‘April, May & June’: Siblings and secrets

March 15, 2017
From left: Jennifer Taub, Meredith Thomas and Jennifer Lee Laks in “April, May & June.” Photo by Ed Kriege

Three sisters in their 40s spar with one another and discover a long-held secret as they pack up their childhood home after the death of their mother in the new play “April, May & June,” now running at Theatre 40 on the campus of Beverly Hills High School.

Playwright Gary Goldstein described the sisters, whose names make up the title, as a study in contrasts. June (Meredith Thomas), the youngest, is a lesbian who has just broken up with her lover. He characterized her as more free-spirited and brasher than her siblings but said she must learn to better connect with people.

May (Jennifer Taub), the middle sister, is the subject of numerous jokes regarding middle child syndrome.

“She’s kind of the caregiver and the mediator, and wants to take care of everybody and never to be left out,” said Goldstein, who also writes for film and television and is a freelance film critic and feature writer for the Los Angeles Times. “And I think she needs to learn more confidence and to trust herself a little bit more, and I think she does through this experience.

“And then April (Jennifer Lee Laks), who’s the oldest sister, is the one who’s large and in charge and has always been kind of a substitute mother for her sisters in some respects as they were growing up. And she needs to let go and loosen up, and deal with her own life better than she has. So, I think it’s kind of a classic structure for three sisters.”

Goldstein added that, just as the three have very different personalities, they each view their childhood differently.

“April was the most critical of her parents, and particularly of the mother, because she disagreed with the way her mother approached life. She just felt that the mother didn’t have high enough standards, as she called them, and just moved through life without really having goals and having great taste — the things that she, April, the adult April, came to value.

“She tried to do everything to not have the life that the mother lived, as a person and a wife, and found herself, inadvertently, in a bit of the same boat as her mother,” Goldstein said. “When she looks back on it now, there’s this realization.”

On the other hand, the playwright said, May looks back with much more forgiveness and wants for herself what she feels could have been between her parents. “As a result, she somehow knows how to love, how to make it work with her husband, because it was kind of an anti-example that the parents set.”

As for June, Goldstein sees her as falling somewhere between the other two. “She’s very blunt about how the house they lived in was not a great house, and the mother didn’t have great taste in terms of furniture and things like that, and how the father was an alcoholic, among all the things she witnessed,” he said. “And yet, she was not as critical. It was not a matter of being critical of the parents — it was just a matter of being honest about the parents. She saw what she saw, they were what they were, and her takeaway from her childhood was just to go off on her own, create her own life, and be who she was.”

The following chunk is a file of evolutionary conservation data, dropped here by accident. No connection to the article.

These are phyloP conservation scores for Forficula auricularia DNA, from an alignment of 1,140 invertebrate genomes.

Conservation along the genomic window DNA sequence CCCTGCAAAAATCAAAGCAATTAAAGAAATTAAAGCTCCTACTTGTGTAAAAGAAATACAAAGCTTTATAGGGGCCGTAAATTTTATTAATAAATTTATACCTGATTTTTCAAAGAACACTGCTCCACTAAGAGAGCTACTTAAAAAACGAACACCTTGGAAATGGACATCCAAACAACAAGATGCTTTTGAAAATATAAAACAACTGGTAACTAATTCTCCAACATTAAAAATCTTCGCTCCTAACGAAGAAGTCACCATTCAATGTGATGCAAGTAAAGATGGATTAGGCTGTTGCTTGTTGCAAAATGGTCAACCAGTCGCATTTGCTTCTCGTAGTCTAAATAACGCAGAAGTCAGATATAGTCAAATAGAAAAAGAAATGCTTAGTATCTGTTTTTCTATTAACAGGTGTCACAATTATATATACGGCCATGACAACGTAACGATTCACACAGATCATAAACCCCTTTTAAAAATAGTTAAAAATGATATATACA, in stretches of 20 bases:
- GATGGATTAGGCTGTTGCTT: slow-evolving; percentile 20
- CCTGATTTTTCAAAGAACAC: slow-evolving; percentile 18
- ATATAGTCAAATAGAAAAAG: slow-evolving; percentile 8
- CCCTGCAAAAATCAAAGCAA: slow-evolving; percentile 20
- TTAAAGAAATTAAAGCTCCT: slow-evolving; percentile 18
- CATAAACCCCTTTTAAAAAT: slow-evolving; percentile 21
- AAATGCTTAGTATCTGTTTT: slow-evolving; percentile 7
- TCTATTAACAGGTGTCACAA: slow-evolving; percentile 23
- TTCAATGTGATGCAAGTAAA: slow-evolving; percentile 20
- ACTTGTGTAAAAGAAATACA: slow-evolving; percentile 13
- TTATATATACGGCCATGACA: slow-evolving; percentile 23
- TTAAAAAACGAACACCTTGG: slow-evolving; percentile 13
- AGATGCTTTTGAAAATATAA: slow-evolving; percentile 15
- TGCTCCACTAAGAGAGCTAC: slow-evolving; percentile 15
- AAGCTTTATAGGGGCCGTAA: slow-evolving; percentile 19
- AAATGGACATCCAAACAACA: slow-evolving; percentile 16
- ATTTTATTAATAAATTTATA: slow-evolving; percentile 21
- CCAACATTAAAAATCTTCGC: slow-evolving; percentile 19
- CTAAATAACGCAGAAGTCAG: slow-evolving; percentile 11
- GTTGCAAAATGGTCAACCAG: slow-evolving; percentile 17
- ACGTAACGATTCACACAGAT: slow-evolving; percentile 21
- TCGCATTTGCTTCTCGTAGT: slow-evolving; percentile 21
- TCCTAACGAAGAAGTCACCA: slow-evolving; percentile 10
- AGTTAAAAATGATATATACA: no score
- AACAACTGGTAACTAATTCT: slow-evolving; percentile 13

Goldstein has given the sisters a Jewish father and a half-Jewish mother and set the action on Long Island, N.Y. However, he believes the situation could take place anywhere and is universal enough to be about families of any ethnicity. He said he grew up in a mildly observant family, and he writes Jewish characters whenever it makes sense to him to do so.

“I think there’s a unique warmth and connection that Jewish siblings have. I don’t want to be general about it, but I think there’s some very basic emotional things that made sense to me to make them Jewish,” Goldstein said.

He continued, “If I weren’t Jewish, would I have written them Jewish? Probably not. I probably wouldn’t even think about it. If there is anything autobiographical in it, I think some of the emotions and some of the references and things certainly do come from growing up Jewish. It turns the stereotype on its ear because of the kind of person the mother was. She was not what you would think of as the typical Jewish mother.”

In fact, the revelation about the mother that comes at the climax of the play stuns the sisters and brings them closer together as they learn she was not as pedestrian as she seemed. Goldstein hopes the story will inspire audiences to find out as much as they can about their own parents while they still are alive, and also to work on whatever they never reconciled with a parent who is gone.

“When we’re younger, we don’t always think about all the ramifications of the people who’ve always been in our lives,” he said. “But as you get a little older, you really look back and you want to know more about them. There are so many unanswered questions I have about my family members that are no longer alive, but it doesn’t mean that I can’t do the work to try to learn more, even when they’re not here. So, never give up on the memories of people who are gone, because there’s always something to learn about them.”

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